Intrude, obtrude, interlope, butt in are comparable when meaning to thrust oneself or something in without invitation or authorization.
Intrude both transitively and intransitively carries a strong implication of forcing someone or something in without leave, without right, or against the will of others; it often connotes rudeness, officiousness, or invasion of another’s property, time, or personal privacy.
Obtrude in this relation retains much of its basic notion of pushing or extending something into view; it may imply nothing beyond this fact or it may suggest the impropriety and objectionableness of the act or the disagreeableness of the offense.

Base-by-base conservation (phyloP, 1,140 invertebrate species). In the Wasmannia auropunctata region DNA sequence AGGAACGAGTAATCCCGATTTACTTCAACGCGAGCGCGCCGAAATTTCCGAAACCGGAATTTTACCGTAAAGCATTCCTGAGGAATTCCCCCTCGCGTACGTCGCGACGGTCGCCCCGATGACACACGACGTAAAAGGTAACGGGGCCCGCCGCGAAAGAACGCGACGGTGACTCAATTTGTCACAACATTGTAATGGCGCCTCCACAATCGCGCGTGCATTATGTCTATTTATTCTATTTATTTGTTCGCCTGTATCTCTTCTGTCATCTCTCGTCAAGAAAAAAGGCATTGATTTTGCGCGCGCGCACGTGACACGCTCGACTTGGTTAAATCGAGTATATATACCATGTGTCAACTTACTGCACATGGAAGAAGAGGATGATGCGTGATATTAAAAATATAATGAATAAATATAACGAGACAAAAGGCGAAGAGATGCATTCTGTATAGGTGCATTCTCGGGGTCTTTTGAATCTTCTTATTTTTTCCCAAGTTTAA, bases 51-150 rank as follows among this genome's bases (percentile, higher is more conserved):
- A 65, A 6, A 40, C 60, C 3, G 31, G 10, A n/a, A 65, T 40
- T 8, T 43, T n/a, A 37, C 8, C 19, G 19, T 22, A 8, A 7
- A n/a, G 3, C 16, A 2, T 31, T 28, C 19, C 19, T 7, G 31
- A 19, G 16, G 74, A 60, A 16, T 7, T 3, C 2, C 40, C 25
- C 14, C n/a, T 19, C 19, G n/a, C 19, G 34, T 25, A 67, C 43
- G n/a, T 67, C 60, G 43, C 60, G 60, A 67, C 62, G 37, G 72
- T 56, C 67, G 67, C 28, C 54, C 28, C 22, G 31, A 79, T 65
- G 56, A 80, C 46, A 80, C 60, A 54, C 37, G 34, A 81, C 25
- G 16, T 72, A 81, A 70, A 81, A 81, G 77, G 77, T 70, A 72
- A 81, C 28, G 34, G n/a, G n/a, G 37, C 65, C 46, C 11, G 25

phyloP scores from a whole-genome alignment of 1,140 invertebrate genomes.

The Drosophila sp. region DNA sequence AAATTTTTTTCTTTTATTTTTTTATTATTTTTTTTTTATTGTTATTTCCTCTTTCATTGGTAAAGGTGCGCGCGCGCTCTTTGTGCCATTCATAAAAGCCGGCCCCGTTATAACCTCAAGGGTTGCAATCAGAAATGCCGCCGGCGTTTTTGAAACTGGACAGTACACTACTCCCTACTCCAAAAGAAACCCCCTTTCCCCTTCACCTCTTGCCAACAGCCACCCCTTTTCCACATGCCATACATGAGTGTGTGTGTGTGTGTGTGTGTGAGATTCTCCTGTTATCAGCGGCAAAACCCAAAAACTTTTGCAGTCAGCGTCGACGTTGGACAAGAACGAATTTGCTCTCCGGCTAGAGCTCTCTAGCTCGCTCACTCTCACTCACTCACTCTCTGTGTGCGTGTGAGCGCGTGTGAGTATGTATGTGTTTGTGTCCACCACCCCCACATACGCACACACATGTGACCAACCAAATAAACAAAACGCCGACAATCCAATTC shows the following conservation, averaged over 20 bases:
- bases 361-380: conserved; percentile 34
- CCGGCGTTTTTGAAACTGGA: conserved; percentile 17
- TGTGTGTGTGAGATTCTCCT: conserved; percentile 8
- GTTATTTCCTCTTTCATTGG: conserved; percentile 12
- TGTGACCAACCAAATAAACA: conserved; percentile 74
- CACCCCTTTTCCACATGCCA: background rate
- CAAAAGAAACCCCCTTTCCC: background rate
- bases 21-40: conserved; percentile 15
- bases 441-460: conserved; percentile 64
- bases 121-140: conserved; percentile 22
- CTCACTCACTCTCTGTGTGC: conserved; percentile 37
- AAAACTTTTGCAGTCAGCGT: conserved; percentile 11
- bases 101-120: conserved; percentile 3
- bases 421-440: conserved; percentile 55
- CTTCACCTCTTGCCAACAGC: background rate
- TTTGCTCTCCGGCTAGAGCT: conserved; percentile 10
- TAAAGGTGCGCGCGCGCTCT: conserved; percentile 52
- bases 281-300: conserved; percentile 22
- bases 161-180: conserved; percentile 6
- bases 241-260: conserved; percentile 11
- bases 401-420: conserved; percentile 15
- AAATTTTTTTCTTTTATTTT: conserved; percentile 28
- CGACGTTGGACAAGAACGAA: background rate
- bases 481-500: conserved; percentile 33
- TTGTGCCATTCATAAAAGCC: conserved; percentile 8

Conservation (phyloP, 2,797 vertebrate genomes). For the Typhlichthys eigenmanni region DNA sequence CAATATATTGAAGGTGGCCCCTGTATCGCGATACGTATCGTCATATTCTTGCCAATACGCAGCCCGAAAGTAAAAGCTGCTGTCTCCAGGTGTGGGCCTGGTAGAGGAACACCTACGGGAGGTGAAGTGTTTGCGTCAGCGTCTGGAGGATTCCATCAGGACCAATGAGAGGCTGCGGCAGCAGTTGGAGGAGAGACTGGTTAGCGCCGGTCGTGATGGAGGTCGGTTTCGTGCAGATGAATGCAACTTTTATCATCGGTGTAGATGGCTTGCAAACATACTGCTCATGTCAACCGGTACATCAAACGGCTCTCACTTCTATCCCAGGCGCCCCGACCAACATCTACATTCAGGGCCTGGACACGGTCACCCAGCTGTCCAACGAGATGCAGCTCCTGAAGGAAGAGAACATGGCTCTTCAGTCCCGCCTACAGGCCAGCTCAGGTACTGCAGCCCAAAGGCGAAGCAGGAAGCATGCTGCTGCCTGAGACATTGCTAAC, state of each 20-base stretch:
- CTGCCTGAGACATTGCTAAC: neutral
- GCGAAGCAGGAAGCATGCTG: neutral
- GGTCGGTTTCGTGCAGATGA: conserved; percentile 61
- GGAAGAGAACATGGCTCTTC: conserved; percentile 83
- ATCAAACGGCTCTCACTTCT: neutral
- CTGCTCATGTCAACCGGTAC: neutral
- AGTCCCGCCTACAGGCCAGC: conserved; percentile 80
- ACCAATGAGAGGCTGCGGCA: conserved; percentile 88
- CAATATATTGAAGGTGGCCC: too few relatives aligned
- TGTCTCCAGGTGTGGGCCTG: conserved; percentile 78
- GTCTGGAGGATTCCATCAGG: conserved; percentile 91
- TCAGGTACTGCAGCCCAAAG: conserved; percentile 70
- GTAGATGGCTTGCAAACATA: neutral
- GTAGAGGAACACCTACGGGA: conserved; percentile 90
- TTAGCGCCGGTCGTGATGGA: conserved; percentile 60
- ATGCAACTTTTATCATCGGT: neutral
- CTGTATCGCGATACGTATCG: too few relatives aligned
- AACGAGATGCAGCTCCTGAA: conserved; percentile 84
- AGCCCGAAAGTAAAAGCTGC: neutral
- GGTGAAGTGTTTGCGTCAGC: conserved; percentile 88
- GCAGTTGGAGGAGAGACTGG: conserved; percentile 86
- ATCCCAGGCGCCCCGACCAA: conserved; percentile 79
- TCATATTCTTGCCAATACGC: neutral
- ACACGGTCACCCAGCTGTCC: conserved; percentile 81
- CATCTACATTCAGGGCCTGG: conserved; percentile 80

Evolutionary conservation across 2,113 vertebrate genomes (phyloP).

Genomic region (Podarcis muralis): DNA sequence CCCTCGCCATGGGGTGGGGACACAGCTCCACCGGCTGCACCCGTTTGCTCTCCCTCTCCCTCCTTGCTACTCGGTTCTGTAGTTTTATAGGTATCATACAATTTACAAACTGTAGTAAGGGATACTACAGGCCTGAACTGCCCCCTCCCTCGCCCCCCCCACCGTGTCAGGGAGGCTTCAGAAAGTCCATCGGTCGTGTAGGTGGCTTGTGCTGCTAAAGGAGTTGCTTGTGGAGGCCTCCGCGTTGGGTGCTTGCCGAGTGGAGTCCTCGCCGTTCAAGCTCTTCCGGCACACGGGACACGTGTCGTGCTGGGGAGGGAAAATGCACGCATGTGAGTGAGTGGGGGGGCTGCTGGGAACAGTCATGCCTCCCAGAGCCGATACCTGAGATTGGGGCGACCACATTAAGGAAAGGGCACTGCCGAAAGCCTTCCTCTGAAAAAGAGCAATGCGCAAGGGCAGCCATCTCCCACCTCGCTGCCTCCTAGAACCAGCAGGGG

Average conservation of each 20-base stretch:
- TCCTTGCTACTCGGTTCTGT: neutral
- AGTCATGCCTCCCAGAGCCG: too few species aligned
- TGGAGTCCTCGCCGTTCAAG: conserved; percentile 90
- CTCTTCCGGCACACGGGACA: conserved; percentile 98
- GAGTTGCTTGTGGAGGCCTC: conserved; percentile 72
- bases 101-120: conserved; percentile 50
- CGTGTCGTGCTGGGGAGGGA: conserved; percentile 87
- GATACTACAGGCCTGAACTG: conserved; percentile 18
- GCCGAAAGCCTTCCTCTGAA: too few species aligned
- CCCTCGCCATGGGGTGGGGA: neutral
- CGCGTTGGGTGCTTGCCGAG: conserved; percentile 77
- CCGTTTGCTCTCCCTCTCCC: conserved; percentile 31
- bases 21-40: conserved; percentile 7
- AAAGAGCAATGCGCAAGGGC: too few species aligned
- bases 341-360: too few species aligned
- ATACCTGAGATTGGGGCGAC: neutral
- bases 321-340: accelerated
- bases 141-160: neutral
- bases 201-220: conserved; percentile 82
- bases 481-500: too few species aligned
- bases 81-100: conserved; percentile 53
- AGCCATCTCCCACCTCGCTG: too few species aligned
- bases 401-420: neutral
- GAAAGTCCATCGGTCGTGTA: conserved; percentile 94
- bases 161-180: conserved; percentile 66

Interlope implies an interposition of oneself in a place or position which has an injurious effect on one or both of the persons or things concerned.
Butt in implies an abrupt or offensive intrusion suggestive of the manner in which a horned animal attacks its enemy; in this sense the term usually suggests absence of ceremony, a sense of propriety, or decent restraint.